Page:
Latin Name
Eurypyga helias




An intricately patterned bird, the sunbittern has a blue head with white strips above and below the eye. The bird's back features alternating black, white, blue and brown stripes, which help the bird blend into the forest habitats where it lives. The sunbittern can spread its wings to display large red, yellow and black spots, which can scare away predators, who mistake the markings for eyes.



The sunbittern can be found from southern Mexico to Bolivia and Brazil.


Common. Lincoln Park Zoo participates in the Sunbittern Species Survival Plan®, a shared management effort by zoos throughout the Association of Zoos and Aquariums.


This species often inhabits forested creeks and streams.


The sunbittern uses its long, pointed beak to spear the fish that make up its diet.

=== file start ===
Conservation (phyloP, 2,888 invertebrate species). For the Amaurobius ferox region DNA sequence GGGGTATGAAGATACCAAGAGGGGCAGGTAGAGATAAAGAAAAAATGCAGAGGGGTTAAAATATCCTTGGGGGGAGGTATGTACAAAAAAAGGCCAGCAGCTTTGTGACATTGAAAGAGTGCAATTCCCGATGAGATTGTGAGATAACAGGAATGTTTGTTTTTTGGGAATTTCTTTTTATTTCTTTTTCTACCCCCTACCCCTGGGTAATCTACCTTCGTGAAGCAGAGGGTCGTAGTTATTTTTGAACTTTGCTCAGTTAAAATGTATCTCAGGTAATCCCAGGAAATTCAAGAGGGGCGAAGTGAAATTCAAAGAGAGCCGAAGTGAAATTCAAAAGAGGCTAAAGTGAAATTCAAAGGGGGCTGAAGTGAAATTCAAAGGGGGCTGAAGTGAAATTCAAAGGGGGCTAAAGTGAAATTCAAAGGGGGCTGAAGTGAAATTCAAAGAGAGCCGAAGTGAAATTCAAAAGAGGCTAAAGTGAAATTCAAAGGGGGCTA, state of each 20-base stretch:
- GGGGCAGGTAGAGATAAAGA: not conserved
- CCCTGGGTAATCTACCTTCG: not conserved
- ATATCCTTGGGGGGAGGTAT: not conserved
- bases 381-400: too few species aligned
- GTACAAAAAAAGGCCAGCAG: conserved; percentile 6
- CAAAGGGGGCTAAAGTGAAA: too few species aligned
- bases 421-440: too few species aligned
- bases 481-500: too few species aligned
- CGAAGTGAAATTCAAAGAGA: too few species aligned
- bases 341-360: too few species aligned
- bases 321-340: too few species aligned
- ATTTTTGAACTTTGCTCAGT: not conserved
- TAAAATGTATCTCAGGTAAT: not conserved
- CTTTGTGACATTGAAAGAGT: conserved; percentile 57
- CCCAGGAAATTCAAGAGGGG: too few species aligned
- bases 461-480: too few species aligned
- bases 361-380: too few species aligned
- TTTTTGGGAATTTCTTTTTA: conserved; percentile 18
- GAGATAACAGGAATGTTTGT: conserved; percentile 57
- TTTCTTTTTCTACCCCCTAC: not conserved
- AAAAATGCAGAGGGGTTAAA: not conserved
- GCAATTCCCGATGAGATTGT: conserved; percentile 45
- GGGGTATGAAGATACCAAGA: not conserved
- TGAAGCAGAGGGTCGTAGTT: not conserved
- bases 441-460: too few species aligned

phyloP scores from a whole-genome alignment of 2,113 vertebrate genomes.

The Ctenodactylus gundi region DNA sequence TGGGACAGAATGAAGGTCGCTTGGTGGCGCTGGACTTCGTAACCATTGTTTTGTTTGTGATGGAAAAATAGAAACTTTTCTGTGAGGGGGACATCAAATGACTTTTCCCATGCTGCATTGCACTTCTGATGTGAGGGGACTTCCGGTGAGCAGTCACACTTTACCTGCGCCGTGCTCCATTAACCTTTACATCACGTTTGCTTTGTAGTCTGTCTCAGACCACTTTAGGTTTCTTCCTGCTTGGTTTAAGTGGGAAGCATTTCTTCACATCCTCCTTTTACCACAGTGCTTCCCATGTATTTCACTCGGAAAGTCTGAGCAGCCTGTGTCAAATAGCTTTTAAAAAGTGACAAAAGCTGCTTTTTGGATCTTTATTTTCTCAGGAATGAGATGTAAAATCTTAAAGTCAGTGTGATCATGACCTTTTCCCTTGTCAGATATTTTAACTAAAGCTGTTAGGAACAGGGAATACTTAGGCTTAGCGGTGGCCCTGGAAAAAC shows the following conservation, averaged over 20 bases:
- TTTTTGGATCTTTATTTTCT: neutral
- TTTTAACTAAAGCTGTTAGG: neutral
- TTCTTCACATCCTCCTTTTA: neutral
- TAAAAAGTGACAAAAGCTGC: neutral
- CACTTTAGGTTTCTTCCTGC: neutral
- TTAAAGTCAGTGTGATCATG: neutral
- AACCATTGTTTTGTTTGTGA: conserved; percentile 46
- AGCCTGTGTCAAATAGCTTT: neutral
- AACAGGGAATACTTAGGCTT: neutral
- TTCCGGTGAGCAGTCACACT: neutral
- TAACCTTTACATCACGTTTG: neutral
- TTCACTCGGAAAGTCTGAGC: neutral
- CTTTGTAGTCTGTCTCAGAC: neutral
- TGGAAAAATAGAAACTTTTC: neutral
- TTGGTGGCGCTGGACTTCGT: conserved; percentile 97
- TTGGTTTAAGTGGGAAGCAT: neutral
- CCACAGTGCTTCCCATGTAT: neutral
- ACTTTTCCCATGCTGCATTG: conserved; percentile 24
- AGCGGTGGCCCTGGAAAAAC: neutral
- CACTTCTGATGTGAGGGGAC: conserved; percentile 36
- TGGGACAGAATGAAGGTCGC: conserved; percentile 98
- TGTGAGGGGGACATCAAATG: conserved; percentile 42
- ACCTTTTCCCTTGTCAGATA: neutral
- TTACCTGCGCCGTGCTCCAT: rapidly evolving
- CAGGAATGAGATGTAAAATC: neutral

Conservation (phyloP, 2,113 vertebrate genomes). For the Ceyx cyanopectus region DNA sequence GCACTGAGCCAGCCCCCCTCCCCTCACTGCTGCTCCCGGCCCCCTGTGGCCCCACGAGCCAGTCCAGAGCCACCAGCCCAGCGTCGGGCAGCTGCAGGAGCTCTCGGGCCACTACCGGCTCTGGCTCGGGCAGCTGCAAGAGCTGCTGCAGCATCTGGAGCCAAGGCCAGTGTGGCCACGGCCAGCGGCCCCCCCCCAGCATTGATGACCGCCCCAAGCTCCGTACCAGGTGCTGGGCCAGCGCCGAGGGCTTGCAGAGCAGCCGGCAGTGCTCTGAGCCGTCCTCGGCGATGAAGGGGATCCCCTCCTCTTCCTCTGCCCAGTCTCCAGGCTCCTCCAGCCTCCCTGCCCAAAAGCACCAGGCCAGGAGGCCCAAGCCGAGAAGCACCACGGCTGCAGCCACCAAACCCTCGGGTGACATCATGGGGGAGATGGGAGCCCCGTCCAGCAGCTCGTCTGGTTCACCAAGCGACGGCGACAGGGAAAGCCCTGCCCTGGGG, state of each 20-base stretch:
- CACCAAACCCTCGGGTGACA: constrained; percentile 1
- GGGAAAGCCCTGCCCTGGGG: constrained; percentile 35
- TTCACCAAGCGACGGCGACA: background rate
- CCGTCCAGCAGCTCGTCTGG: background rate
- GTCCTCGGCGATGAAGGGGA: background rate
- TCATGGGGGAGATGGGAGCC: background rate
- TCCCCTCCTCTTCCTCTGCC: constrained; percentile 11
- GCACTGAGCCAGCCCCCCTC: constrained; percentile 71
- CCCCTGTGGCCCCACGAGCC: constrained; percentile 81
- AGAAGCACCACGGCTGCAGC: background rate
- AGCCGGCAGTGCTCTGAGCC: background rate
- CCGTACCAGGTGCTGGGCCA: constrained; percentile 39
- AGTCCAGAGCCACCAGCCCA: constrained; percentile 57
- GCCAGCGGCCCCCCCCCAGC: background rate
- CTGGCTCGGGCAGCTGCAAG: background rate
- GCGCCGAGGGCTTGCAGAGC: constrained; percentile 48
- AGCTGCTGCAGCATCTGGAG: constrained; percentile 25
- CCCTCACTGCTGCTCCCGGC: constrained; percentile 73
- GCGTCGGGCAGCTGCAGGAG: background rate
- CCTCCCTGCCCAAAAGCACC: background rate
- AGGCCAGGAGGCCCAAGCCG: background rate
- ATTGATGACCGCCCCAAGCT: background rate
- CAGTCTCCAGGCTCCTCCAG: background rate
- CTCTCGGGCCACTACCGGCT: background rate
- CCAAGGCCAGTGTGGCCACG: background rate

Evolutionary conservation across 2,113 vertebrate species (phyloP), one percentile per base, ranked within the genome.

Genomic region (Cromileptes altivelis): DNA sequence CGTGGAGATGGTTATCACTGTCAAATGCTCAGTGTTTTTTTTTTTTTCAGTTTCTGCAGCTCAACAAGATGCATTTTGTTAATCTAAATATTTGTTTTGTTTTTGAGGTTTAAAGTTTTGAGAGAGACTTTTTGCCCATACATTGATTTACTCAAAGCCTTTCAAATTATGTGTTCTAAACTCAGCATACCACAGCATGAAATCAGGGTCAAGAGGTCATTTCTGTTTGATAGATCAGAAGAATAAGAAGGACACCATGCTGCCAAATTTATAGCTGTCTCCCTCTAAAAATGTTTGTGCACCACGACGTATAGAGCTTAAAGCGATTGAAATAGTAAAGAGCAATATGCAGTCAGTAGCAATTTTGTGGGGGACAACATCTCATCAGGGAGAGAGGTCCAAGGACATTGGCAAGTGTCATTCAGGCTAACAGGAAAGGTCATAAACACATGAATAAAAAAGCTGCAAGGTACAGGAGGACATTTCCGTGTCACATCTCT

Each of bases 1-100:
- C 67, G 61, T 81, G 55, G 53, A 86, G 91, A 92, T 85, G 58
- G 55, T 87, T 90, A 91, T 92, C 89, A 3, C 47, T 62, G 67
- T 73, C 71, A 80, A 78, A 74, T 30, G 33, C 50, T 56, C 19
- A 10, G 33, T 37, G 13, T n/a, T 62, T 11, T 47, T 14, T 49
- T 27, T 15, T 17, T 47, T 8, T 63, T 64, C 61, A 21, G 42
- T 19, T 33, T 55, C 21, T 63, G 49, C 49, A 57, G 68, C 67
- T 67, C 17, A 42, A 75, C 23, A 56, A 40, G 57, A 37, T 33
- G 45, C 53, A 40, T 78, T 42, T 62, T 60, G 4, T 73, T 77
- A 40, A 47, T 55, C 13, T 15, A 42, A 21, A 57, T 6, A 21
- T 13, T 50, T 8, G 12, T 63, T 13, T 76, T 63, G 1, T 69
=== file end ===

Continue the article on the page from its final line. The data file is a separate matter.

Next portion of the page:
Life History

The brightly colored patterns on the sunbittern's wings can also be used to attract mates or drive away rivals. Sunbitterns make their nests from sticks, mud and leaves, and both parents cooperate in rearing their young.

Bonus Content

A sunbittern chick is nurtured in the nest back in June.

Happy Valentine’s Day!
We celebrate the cute and cuddly aspect of the holiday by looking back at photos from a year of new arrivals, including baby takins, zebras, birds and gorillas.


Lincoln Park Zoo Exhibit